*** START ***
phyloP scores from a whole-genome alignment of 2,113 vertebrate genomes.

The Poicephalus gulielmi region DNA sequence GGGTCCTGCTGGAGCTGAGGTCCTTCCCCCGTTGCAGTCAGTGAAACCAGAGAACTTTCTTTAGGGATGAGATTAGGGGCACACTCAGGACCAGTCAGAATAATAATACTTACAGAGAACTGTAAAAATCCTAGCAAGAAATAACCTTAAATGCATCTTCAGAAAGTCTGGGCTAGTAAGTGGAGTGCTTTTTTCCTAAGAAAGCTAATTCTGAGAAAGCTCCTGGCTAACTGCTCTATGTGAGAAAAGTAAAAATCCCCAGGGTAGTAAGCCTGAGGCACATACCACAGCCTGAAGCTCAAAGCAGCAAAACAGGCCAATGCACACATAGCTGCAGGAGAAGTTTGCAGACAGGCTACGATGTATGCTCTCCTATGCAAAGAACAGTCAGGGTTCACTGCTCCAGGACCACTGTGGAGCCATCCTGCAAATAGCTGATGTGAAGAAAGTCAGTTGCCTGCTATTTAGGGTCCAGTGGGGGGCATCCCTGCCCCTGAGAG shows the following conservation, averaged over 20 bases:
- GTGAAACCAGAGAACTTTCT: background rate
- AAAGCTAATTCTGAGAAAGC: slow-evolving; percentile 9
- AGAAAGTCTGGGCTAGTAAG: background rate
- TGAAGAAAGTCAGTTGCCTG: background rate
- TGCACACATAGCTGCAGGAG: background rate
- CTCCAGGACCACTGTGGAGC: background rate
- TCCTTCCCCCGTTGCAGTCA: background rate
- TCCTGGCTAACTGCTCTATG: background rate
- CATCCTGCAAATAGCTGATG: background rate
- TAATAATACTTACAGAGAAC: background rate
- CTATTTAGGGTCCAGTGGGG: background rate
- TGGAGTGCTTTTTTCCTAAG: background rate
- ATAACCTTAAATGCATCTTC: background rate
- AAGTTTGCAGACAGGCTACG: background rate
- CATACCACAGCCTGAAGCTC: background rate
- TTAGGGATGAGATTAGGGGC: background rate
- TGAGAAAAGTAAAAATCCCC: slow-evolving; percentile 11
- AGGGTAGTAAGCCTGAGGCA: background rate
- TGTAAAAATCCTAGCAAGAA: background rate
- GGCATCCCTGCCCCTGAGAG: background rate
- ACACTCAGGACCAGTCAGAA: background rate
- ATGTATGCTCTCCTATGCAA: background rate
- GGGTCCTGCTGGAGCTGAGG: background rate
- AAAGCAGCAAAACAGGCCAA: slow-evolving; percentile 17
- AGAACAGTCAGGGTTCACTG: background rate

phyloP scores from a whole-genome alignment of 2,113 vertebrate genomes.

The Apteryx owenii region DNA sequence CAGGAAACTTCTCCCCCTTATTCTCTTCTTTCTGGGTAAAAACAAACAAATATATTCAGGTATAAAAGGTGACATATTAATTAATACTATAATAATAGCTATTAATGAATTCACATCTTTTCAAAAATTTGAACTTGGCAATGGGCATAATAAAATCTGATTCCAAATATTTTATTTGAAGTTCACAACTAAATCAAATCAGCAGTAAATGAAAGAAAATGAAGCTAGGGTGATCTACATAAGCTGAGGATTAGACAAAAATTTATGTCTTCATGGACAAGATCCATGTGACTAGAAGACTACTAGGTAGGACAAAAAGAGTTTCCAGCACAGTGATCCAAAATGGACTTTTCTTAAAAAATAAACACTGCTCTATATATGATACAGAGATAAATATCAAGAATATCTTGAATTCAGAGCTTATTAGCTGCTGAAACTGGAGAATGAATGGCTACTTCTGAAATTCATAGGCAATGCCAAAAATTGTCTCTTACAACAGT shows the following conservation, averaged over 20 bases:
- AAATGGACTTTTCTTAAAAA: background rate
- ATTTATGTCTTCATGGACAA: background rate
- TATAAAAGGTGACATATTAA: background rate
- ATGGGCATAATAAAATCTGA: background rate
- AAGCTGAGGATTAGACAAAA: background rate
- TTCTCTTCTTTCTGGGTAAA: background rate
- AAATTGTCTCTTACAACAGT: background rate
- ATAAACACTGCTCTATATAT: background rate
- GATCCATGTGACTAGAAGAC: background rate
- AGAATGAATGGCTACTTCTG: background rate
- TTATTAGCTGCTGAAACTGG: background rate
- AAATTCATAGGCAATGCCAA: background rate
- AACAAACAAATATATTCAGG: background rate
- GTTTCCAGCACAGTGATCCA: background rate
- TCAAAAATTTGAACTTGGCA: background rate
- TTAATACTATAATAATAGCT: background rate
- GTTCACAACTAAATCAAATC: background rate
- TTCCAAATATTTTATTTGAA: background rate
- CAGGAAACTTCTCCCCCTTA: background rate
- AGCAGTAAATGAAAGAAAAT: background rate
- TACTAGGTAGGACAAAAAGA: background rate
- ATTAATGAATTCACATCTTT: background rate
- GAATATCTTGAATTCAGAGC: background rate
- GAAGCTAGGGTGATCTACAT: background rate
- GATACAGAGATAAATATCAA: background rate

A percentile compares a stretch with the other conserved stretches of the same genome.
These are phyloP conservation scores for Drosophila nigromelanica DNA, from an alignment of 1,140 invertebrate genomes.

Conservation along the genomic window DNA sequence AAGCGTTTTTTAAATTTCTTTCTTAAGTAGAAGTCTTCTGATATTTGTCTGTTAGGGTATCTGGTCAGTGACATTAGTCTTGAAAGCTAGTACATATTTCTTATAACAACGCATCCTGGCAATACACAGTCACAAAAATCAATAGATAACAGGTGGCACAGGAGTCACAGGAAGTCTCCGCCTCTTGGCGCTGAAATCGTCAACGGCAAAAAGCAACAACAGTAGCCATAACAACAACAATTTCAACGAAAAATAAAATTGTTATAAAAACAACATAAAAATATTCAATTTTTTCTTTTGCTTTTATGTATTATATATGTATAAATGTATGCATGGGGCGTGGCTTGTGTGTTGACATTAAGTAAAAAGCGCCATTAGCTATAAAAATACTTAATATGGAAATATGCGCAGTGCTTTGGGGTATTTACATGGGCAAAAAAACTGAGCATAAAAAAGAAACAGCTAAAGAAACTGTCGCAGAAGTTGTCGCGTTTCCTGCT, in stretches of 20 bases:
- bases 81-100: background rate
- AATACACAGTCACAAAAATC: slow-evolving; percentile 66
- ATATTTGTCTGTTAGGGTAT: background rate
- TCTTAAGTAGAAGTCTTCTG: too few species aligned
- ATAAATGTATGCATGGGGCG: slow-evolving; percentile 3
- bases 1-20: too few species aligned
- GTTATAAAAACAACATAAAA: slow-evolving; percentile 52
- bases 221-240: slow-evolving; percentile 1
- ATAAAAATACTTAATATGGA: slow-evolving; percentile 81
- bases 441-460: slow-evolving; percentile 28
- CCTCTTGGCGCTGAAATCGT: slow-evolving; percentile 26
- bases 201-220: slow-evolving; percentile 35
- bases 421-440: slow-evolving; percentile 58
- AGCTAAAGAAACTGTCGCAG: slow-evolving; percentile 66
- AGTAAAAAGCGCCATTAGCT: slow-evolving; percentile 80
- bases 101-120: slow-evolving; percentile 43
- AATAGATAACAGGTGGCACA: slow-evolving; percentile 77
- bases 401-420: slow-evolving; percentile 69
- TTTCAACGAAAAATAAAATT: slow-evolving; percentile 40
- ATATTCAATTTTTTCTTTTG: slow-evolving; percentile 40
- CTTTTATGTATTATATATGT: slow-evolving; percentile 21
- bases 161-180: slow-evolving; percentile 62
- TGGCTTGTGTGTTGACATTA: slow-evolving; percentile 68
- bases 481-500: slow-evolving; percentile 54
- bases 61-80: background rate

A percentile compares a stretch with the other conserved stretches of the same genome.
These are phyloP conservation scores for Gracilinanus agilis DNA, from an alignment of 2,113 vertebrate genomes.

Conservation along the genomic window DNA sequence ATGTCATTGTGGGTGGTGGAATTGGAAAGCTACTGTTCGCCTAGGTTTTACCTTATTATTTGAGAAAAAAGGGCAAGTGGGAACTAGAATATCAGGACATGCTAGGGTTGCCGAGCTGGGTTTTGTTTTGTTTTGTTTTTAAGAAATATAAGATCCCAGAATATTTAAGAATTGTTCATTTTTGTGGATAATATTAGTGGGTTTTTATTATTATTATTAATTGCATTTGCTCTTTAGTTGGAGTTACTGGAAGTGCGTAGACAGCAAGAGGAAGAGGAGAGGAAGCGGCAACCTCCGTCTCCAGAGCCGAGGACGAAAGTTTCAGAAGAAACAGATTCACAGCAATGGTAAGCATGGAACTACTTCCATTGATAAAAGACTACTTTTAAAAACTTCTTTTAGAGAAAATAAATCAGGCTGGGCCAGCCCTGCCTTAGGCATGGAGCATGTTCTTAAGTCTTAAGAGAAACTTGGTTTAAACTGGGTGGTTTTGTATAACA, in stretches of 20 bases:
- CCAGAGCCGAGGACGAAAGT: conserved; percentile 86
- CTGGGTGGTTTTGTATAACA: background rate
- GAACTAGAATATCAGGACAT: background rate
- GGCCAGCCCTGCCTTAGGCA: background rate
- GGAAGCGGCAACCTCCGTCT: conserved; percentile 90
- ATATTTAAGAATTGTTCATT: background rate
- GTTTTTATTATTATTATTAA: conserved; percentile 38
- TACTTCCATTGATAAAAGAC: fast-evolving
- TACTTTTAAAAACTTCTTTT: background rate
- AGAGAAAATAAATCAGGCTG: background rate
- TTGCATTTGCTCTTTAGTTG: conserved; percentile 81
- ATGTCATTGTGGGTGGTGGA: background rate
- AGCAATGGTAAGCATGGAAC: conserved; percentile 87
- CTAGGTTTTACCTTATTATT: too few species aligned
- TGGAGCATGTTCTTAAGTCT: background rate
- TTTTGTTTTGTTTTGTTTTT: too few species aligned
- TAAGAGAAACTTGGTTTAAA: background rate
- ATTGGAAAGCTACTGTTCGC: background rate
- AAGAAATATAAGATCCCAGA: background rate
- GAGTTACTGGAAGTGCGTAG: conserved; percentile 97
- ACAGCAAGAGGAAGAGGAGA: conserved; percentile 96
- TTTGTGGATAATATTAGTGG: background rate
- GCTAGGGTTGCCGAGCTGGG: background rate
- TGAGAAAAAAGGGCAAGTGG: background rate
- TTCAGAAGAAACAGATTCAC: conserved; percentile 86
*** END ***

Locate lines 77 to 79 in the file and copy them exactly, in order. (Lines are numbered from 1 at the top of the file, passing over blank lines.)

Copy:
- ATATTCAATTTTTTCTTTTG: slow-evolving; percentile 40
- CTTTTATGTATTATATATGT: slow-evolving; percentile 21
- bases 161-180: slow-evolving; percentile 62